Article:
T.T. Wentworth: Exalted Cyclops of KKK

T.T. Wentworth, Jr., former Escambia County elected official, historian and namesake of the UWF Historic Trust’s T.T. Wentworth Museum in downtown Pensacola, was also the Exalted Cyclops of the local Ku Klux Klan.

Historian Tom Garner has reviewed documents that record the founding of Escambia’s Klan in 1920, with Wentworth as its first Kligrapp, or secretary. In 1925, Wentworth was elected Exalted Cyclops, or president.

“These documents, held in the museum archives, are from Wentworth’s personal files.” wrote Garner, in a paper entitled “Pensacola’s Confederate Monument and the Erasure of History.”

“Among the many Klan-related items in the files are Wentworth’s Klan membership cards, correspondence between Wentworth and the Grand Dragon, Realm of Florida, and an invoice for Wentworth’s specially ordered satin Exalted Cyclops robe.”

The T. T. Wentworth, Jr. Florida State Museum is housed in the city of Pensacola’s former city hall and operated by the University of West Florida Historic Trust.

In 1920, Wentworth was elected to the Escambia County Board of County Commissioners, the youngest commissioner ever elected in Florida. From 1928 to 1940, Wentworth served as Escambia County’s tax collector.

Wentworth is also remembered as a historian who owned a bicycle shop and sporting goods store in Ensley. He was a collector of memorabilia. Former Pensacola News Journal editor Earle Bowden honored Wentworth with the nickname “Mr. History.”

“T. T. Wentworth, Jr.’s association with the Ku Klux Klan has long been an open secret,” writes Garner in his footnotes. “I was first told of this association in the mid-1980s by the late Norman Simons, the first curator of the T. T. Wentworth, Jr. Florida State Museum, in relation to a collection of Klan robes and associated materials found by workmen renovating a historic meeting hall. These Klan items were placed in the collections of what has since become the UWF Historic Trust.”

Garner also points out the past of W.D. Chipley that we covered last month. Read “Chipley: The Man Behind the Monument.”

Read Garner’s Confederate Monument Staff Report.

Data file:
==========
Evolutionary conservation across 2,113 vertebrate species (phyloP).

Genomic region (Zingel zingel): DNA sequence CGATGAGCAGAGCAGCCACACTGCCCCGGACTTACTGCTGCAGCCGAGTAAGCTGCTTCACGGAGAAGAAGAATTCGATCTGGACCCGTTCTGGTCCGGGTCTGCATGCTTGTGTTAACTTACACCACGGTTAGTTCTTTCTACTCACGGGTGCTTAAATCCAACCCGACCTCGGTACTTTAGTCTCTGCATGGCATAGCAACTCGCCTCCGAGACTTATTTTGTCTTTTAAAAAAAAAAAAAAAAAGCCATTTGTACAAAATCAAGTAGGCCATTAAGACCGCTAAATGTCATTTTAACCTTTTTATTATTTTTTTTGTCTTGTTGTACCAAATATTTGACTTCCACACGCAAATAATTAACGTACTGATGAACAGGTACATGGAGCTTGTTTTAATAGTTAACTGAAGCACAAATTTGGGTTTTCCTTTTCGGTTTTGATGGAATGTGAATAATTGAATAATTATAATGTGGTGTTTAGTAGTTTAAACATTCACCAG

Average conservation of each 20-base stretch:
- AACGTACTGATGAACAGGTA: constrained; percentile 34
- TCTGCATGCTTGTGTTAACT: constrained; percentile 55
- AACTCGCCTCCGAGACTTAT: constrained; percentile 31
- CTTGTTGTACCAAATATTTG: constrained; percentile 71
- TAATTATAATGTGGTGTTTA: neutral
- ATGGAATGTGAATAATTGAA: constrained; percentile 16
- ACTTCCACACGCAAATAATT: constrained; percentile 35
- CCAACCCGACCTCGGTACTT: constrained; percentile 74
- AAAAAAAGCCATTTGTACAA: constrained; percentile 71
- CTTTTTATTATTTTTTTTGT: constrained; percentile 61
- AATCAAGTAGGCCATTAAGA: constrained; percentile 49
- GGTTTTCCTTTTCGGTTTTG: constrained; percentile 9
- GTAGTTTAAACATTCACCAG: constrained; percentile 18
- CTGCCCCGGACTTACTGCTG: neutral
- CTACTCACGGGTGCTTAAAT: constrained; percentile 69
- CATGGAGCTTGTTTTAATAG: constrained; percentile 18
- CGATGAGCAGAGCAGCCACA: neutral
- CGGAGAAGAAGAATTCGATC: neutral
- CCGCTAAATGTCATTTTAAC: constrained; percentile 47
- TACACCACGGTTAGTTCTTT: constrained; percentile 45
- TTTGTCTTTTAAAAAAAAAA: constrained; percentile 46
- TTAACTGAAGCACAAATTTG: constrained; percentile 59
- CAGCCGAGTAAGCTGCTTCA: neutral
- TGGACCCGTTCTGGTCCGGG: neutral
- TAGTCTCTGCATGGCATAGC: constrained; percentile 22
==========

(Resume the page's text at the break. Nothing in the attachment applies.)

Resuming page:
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2 thoughts on “T.T. Wentworth: Exalted Cyclops of KKK

  1. I live in the Scenic Heights part of the city. In 1978, a KKK member, his son and another boy burned a cross on the lawn of the home where I have lived since 1984. At the time, my wife lived in the house with her first husband a UWF professor. Their oldest daughter had invited her friend from Woodham H.S. over for dinner on a Sunday. The friend was black, the daughter of a minister. The result, and I think it happened a few days later, was a cross put on the lawn with burning gas-soaked t-shirts wrapped around it. My wife once vaguely mentioned the horror of seeing it. In 2018, one of the guys involved came by to apologize to my wife for what he had done. He clearly had some “issues” and said that he had been in and out of jail and institutions his own life and wanted to get right with God. A neighbor who was then a student at Woodham knew the man and told me that he had seen the cross burning from two houses away and filled me in on the details. He died in 2019. Several years ago, he said he once worked for ECUA. He told me how his work crew once staged a mock-lynching of a black worker who was not working hard enough. They tied a rope around the guy’s neck, swung the rope over a tree branch and put him in the back of their truck. Also in 2019, a lady who lives near Hilltop and Creighton told me about stories she had heard from her landlady about northeast Pensacola once a hotbed of KKK activity.

  2. The skeletons of racism and discrimination are clearly hidden in the closet of Pensacola’s past. In fact the remnants of this past is still present in Pensacola today!

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